Life Cycles Of Zooplankton

In general, the smallest plankton have the shortest life cycles: bacteria and flagellates generally multiply within a few hours to one day. Most mesozoo-plankton have life cycles of a few weeks, while the macro- and megaplankton usually have life cycles spanning many months and longer.

Many zooplankton spend their entire life cycle as part of the plankton (for example, copepods, salps and some jellyfish) and are called holo-plankton. The meroplankton, which are seasonally abundant, especially in coastal waters, are only planktonic for part of their lives (usually at the larval stage). Most bear little, if any, resemblance to the adult form and drift for days to weeks before they metamorphose and assume benthic

Polyp Oceanography Life Cycle
pianula polyp strobilating polyp ephyra adult mudusa

nauplius cyprid CYP"d settled adult

Figure 2.6 Life stages (larval to adult form) of a typical copepod, barnacle and jellyfish. Names in italics refer to those life stages that are not planktonic, when the animal becomes attached to hard surfaces.

nauplius cyprid CYP"d settled adult

Figure 2.6 Life stages (larval to adult form) of a typical copepod, barnacle and jellyfish. Names in italics refer to those life stages that are not planktonic, when the animal becomes attached to hard surfaces.

or nekton lifestyles. Examples of meroplankton include the larvae of sea urchins, starfish, crustaceans, marine worms and most fish. Planktonic and sessile life stages of some common zooplankton types are shown in Figure 2.6 and are described below.

The general copepod life cycle includes six nauplius stages (larvae) and five copepodid stages (juveniles) prior to becoming an adult. Each stage is separated by a moult and, as the stages progress, the trunk of the copepod develops segmentation. Sexes are separate, sperm is transferred in a sper-matophore from the male to the female, and eggs are either enclosed in a sac until ready to hatch or released as they are produced. Development times from egg to adult are typically in the order of 2 to 6 weeks, and are significantly affected by temperature and food availability. The life-span of adults may be from one to several months.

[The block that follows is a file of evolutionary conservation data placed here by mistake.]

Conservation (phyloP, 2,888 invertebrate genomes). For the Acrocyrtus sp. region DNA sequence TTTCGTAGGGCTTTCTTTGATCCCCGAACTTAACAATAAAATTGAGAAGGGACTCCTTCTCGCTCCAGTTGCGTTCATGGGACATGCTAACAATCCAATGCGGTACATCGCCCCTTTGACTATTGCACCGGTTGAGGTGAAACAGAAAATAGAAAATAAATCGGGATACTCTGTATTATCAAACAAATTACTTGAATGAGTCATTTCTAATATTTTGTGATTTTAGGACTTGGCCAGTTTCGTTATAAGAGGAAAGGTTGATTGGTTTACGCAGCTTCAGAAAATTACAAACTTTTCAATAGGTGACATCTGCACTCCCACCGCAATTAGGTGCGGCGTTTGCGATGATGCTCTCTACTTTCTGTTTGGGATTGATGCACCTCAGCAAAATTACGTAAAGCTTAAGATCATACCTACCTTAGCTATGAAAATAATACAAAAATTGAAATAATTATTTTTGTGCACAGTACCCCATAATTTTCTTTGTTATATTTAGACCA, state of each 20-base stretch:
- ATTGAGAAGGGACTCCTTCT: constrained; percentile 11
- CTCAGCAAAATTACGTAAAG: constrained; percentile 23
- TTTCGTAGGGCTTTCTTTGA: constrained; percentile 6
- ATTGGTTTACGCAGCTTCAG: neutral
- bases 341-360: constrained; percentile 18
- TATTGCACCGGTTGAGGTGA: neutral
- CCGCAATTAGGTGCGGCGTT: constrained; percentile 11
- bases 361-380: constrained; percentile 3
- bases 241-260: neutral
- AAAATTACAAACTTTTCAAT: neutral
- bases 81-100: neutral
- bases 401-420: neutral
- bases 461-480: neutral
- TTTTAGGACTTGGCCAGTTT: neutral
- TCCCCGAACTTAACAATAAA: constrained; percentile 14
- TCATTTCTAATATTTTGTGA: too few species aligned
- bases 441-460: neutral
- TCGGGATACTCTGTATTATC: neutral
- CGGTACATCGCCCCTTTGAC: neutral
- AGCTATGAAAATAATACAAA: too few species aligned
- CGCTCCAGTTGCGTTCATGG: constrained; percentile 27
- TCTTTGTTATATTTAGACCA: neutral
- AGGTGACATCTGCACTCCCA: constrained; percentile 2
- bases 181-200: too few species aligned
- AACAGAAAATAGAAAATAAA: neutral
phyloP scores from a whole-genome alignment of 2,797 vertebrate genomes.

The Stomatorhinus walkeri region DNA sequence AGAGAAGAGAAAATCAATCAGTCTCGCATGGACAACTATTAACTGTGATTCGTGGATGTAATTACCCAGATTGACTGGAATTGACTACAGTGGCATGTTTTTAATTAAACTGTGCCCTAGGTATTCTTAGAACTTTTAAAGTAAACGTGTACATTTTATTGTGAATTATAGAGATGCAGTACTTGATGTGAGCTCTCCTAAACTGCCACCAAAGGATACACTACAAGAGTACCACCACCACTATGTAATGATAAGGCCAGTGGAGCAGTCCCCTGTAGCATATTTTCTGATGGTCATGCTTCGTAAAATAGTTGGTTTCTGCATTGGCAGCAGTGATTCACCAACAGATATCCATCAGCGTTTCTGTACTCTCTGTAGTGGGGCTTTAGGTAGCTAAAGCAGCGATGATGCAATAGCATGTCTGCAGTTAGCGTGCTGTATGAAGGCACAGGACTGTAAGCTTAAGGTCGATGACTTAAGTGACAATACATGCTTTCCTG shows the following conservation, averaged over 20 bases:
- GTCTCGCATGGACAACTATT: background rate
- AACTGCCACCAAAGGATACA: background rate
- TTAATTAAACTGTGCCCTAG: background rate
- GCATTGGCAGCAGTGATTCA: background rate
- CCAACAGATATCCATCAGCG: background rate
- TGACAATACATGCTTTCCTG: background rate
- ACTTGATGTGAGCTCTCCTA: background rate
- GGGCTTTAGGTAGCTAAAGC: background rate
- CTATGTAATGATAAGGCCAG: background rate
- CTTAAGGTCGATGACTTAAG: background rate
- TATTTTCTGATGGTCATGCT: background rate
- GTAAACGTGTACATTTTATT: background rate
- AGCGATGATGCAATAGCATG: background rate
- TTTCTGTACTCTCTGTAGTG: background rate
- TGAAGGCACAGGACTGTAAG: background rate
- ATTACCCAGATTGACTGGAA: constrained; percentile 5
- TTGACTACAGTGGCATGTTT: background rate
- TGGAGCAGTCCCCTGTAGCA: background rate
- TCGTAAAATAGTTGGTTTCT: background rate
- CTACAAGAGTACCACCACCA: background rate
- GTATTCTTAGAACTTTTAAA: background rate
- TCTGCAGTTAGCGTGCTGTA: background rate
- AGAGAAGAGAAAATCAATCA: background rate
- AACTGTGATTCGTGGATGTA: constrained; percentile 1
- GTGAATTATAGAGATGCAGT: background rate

Barnacles also have free-swimming nauplius stages, followed by a carapace-covered cyprid stage after the final naupliar moult. Cyprid larvae are attracted to settle on hard substrates by the presence of other barnacles, ensuring settlement in areas suitable for barnacle survival and for obtaining future mates. After settling, the cyprid releases a substance to permanently

BOX 2.1 PLANKTON DIVERSITY

In 1961, the great biologist GE Hutchinson wrote a speculative essay entitled 'The paradox of the plankton', expressing surprise at the high diversity of plankton in an otherwise fairly uniform environment (Hutchinson 1961). Classical competition theory would suggest that, without disturbance, there should be very low diversity - particularly for holoplankton. The key is that the ocean environment is not uniform, but is divided into characteristic water masses, and is not without disturbance caused by seasonal changes and storms. Modelling also suggests high diversity is possible when there are hundreds of species (rather than tens of species), each with their own life cycles, sizes and physiology.

cement itself to the substrate. Calcareous plates then grow and surround the body. The appendages face upwards to form cirri which sweep food particles into the organism. The adults are hermaphroditic (each with both male and female parts) and reproduce sexually by cross fertilisation. The adult broods the fertilised eggs within the shell until they develop into nauplius larvae. Over 10 000 larvae may be released by a single adult.

Life cycles ofjellyfish are complex, with generally two adult morphologies: polyp and medusa (typical jellyfish form). The sexes are separate and mature adult medusae release eggs and sperm, which, upon fertilisation, form free-swimming, hair-covered larvae known as planulae. After a few days to weeks, the planulae settle on hard substrates and metamorphose into tiny sessile polyps (which look like upside-down jellyfish), which clone themselves and bud (strobilate). Juvenile jellyfish (ephyrae) peel off from the stack, float into the plankton as young jellies and grow into adult medusae. This transformation can take a few weeks up to a few years, depending on the species ofjellyfish.

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